Since CastTV has been around for a while, we can get a better idea of the demand for such a service. According to Quantcast (which should be fairly accurate since CastTV is registered there), the site gets a respectable (but by no means massive) 1.9 million visitors per month from around the world. Quantcast also makes reference to the “CastTV Network,” which has 4.9 million monthly visitors, and would seem to indicate that the company is white-labeling its search for a larger site (or more than one). In the past CastTV had been signed to power search for TVGuide.com, but that’s no longer the case, so it must be somewhere else.

Do you have a better automated TV guide for the web? Let us know.


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Masher Media Gets Funding For Virtual World For Kids

Masher Media, which is developing a virtual world for kids aged 6 to 13, has raised $300,000 of a $1 million round, according to an SEC filing. The startup raised the funds from California angel investor network Tech Coast Angels, according to CEO Sherry Gunther. Gunther is a former TV producer who has won Emmies for her work on Rugrats and the Simpsons. Masher’s game, MyMiniPeeps, will be Gunther’s second. She previously launched ZooKazoo.com. The new game is expected to debut in fall 2010.


Reuters Gets It

Chris Aheam, president of media at Thomson Reuters:

I believe in the link economy. Please feel free to link to our stories — it adds value to all producers of content. I believe you should play fair and encourage your readers to read-around to what others are producing if you use it and find it interesting.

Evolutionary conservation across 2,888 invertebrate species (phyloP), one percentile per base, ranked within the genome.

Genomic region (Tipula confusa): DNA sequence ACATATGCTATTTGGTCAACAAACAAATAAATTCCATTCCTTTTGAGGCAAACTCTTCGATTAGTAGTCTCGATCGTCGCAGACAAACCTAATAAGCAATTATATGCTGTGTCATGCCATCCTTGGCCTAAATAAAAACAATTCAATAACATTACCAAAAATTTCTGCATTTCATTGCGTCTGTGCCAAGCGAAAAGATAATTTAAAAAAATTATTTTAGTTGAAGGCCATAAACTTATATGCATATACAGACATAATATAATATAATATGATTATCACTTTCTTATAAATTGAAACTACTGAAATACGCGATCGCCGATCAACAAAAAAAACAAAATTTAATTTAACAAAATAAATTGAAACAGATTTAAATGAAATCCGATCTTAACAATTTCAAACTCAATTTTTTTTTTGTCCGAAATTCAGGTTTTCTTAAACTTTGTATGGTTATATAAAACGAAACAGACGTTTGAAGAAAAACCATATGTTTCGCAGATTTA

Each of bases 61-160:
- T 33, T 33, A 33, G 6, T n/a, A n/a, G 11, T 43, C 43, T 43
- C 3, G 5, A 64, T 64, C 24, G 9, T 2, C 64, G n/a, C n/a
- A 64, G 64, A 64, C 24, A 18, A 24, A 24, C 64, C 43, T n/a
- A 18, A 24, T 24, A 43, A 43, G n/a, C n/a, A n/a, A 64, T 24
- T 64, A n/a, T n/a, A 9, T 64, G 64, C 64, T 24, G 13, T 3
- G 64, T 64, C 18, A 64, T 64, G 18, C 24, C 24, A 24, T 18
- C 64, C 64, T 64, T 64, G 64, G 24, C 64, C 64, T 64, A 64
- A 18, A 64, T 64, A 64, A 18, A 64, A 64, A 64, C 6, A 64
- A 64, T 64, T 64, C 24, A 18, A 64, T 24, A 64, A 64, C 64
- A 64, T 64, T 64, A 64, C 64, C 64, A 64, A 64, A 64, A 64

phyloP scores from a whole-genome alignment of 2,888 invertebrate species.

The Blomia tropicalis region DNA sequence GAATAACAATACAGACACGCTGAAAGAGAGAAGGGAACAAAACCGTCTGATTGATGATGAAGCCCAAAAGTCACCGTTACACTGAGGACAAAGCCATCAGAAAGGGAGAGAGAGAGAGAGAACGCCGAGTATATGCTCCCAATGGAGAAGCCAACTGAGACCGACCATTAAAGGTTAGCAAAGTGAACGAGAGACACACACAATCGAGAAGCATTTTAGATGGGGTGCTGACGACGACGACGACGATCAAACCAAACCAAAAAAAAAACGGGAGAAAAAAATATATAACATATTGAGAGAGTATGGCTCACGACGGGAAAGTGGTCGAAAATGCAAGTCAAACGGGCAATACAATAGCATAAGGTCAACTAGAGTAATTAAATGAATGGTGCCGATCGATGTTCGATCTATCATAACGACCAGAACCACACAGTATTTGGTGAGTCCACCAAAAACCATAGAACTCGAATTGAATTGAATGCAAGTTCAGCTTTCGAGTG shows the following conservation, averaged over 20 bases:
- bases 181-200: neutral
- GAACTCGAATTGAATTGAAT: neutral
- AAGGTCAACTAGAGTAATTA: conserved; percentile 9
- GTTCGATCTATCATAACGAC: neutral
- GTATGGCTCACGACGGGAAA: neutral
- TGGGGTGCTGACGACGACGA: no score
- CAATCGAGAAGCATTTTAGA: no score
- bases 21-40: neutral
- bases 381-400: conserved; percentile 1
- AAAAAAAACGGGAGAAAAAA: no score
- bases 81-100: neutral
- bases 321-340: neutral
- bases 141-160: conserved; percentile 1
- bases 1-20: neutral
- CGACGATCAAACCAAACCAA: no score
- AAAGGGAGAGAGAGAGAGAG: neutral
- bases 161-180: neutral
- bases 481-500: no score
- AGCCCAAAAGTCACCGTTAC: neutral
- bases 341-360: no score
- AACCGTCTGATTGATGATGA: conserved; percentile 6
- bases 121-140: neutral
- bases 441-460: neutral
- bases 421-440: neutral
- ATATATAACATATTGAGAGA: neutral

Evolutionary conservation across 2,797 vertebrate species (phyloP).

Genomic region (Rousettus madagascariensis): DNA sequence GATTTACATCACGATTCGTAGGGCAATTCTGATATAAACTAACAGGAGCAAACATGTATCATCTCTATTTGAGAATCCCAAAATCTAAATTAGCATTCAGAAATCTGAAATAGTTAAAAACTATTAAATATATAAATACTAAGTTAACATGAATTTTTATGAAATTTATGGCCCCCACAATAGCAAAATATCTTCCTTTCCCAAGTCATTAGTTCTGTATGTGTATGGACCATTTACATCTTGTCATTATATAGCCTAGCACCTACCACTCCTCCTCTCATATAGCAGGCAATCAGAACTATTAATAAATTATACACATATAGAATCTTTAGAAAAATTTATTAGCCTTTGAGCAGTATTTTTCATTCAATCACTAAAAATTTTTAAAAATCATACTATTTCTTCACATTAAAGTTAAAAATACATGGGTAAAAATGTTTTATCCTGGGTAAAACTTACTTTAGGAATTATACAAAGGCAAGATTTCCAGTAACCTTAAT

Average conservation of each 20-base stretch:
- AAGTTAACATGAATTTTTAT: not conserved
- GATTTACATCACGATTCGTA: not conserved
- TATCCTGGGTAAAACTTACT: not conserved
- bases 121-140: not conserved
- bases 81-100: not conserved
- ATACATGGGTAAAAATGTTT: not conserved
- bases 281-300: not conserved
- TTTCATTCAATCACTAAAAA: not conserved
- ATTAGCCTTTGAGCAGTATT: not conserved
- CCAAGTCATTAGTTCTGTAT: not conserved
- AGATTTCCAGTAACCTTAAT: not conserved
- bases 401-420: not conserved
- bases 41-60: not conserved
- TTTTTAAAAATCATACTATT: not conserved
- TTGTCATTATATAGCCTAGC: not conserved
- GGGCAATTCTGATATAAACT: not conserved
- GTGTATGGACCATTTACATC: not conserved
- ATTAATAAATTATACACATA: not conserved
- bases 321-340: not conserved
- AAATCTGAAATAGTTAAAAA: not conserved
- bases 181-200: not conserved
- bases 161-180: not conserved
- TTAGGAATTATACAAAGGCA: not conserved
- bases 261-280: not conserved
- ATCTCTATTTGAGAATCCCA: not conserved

I don’t believe you could or should charge others for simply linking to your content. Appropriate excerpting and referencing are not only acceptable, but encouraged. If someone wants to create a business on the back of others’ original content, the parties should have a business relationship that benefits both.

Spot-on.

Borrell: Some Newspapers Will See Modest Rebound In 2010

The imminent demise of newspapers has been greatly exaggerated, says Peter Conti, an SVP at local media analyst Borrell Associates. Despite all the fears of bankruptcies, default and closure, Conti sees some cause for hope next year. After another decline in 2009, newspapers in 2010 will show a 2.4 percent gain. And by 2014, newspapers will be up a total of 8.7 percent over the ‘09 figures, to slightly more than $39 billion. This is still down after a peak in 2001, but at least it seems the worst could be over and, as Conti writes, a long way from extinction.

Conti’s more sanguine view of newspapers is based on the notion that because newspapers were the first industry to be negatively impacted by the internet, it will also be the first medium to adjust. And that much of the pain felt by the loss of classified and retail revenue has been borne by the larger companies. Those larger companies will continue to struggle with costs and layoffs, but in smaller markets, the newspapers that survive the tough times will stabilize. Other reasons include newspapers improved sales systems, the end of recession and the additional growth of newspaper websites. More details on Borrell’s blog here.

Related


URL Shorteners Help Track Links, Take Heat for Framing

If there's any doubt that an online titan can be easily overthrown, look no further than the URL shortener Tinyurl.com. For years, it was the most popular of its kind and the dominant (and default) URL shortener for Twitter. Then a few months ago I began to notice that it had all but disappeared from my own Twitter feed.